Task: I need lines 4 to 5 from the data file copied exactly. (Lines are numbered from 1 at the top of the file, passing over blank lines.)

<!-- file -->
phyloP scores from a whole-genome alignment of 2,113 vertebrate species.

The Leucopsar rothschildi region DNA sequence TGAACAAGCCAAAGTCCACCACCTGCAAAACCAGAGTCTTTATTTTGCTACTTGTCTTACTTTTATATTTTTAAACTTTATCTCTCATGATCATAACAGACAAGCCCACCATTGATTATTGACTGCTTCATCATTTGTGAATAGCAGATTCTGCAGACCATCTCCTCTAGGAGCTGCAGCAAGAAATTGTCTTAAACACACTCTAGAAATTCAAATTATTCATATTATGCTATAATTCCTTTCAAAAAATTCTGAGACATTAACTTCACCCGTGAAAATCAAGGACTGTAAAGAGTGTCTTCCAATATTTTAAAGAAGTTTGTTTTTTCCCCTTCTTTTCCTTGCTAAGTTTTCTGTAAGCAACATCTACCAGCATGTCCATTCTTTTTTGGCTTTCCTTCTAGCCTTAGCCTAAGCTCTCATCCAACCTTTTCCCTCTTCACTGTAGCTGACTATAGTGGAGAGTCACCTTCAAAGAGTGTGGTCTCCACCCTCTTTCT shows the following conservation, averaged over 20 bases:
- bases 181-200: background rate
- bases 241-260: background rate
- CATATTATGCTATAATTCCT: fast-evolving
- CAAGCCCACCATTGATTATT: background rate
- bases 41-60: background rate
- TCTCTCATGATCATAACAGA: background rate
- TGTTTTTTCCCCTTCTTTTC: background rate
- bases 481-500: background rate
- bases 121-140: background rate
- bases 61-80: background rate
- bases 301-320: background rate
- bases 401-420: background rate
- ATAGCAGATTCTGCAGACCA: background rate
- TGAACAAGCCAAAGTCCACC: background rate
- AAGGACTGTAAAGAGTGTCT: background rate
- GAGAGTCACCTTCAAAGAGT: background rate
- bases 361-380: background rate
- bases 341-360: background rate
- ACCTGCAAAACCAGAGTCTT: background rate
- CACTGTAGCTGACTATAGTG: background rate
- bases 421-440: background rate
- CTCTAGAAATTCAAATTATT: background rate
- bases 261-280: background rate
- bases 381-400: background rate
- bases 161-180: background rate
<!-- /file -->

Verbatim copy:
- bases 241-260: background rate
- CATATTATGCTATAATTCCT: fast-evolving